The Green's the Reason To Go Green
While almost 75 percent of data center managers say they have an interest in
adopting a strategic green center initiative, only one in seven have successfully
done so, according to a study released by Symantec Corp.
It seems that what's driving the few green deployments has less to do with
saving the environment than with cost savings, the ever-present business pressure
to maintain performance and the need to meet aggressive service-level agreements.
In other words, it's the other green that's inspiring them.
"Data center managers are running out of space and energy costs are skyrocketing,
so they're motivated to 'green' the data center for cost reduction and efficiency
purposes," says Mark Bergman, executive VP and CTO at Symantec. "For
them, it's beyond environmental concerns -- it's about meeting business goals
and reducing costs," he says.
But it's not all about hard, cold cash. Many respondents made it clear that
saving energy is an important consideration but must be carefully balanced by
business needs. They noted that the growing emphasis on gaining greater energy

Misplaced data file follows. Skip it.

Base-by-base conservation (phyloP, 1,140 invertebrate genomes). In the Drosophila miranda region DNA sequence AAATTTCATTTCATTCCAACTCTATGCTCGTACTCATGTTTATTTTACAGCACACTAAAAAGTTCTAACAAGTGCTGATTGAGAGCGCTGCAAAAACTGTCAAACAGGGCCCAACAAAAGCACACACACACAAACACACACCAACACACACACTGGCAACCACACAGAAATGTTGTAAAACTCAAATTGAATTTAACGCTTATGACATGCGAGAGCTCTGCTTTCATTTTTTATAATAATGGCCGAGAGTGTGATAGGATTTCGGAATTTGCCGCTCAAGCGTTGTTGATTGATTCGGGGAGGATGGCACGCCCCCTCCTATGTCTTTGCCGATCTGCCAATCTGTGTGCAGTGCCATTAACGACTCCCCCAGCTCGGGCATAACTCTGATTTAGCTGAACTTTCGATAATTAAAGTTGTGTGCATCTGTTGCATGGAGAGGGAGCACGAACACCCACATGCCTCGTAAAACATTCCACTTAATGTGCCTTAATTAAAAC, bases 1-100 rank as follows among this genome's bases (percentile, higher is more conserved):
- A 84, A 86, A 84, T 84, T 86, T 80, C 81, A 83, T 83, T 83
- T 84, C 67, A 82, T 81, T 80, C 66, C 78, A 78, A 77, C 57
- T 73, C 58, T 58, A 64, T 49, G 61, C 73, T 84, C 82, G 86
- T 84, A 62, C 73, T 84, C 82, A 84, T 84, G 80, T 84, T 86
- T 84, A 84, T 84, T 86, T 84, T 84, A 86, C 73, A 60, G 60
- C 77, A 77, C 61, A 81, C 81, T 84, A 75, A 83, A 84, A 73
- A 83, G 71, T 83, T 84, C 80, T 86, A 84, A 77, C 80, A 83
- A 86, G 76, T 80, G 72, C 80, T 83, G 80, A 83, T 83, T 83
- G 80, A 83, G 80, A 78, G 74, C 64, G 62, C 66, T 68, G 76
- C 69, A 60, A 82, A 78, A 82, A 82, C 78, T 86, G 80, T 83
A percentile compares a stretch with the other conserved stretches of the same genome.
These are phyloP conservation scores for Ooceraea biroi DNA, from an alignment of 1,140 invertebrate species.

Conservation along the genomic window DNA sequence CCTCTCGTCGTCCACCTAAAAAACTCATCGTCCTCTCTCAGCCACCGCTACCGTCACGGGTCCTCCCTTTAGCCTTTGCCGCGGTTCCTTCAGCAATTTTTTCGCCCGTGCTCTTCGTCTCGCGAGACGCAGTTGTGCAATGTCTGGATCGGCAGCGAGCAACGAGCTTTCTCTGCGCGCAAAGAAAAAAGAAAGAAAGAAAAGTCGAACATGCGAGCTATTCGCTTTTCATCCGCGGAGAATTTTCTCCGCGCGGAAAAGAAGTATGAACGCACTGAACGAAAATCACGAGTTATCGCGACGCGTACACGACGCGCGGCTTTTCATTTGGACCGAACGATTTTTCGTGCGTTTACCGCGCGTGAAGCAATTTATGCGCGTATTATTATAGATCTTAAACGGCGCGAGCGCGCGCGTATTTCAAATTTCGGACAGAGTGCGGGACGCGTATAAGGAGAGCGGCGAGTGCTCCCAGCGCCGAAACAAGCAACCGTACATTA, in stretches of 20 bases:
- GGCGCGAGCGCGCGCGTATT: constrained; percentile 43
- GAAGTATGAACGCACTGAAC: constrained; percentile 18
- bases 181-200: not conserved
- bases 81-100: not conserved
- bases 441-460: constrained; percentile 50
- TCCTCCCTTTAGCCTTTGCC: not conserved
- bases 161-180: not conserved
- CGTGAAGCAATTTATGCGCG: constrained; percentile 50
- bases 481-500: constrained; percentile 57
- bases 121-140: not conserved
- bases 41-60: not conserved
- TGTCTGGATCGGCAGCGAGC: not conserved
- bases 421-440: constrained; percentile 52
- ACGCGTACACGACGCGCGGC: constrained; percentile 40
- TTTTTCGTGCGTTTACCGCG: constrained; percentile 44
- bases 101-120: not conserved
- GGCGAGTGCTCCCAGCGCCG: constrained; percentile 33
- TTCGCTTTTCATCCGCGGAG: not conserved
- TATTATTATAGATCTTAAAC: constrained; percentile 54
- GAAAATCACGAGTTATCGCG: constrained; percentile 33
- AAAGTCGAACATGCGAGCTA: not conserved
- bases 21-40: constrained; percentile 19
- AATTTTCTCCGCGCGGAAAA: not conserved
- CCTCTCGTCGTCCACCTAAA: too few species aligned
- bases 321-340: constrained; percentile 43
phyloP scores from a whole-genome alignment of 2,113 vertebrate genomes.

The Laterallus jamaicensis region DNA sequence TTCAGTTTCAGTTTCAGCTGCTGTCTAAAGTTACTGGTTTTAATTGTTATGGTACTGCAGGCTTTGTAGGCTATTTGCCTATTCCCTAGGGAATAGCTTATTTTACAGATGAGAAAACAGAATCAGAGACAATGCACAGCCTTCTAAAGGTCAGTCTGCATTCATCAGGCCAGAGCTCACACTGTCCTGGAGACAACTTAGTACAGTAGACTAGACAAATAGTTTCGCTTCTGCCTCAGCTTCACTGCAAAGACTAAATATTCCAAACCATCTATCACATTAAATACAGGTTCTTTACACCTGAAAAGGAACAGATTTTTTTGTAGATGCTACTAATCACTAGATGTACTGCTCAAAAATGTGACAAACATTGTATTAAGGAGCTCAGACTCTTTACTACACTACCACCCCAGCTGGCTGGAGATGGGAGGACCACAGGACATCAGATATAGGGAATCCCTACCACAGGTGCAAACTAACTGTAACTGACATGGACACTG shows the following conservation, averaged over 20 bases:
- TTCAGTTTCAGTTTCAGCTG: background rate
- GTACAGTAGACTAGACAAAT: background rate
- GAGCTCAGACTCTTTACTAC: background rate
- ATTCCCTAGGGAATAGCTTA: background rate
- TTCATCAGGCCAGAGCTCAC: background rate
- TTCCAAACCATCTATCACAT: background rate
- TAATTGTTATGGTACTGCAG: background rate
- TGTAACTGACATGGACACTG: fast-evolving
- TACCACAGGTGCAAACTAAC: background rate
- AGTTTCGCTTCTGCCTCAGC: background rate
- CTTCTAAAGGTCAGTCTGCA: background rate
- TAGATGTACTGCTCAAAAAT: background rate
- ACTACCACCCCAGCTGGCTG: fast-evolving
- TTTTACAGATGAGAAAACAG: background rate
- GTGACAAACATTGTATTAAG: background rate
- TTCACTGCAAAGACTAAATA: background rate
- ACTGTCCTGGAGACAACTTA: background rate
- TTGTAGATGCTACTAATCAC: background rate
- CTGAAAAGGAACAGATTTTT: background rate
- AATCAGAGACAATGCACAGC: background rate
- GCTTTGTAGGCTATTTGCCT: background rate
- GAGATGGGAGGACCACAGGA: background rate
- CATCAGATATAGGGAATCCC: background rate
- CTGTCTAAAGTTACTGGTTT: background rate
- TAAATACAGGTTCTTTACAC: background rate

efficiencies has added another layer of complexity to managing data centers.
So, as a way to better manage and reduce costs, the study clearly indicates
that most data center professionals are turning to software-oriented solutions.
Most of these software solutions are designed to manage server consolidations
and virtualized environments as part of implementing a green initiative. Of
the respondents, 51 percent and 47 percent said they plan to consolidate and
virtualize servers, respectively. In fact, 68 percent said reducing energy played
a role in their decision to implement virtualization and server consolidation.
However, survey results show that hardware is still an important consideration
in green initiatives. Energy efficient CPUs were the second most popular technology
for data center power reduction, with some 28 percent of respondents choosing
them as one of the two technologies that can best reduce power consumption.
In the context of the Symantec study, a green data center is defined as one
that has increased efficiencies in energy use, power consumption and space utilization,
and measurably reduced polluting energy sources.
Ed Scannell is the editor of Redmond magazine.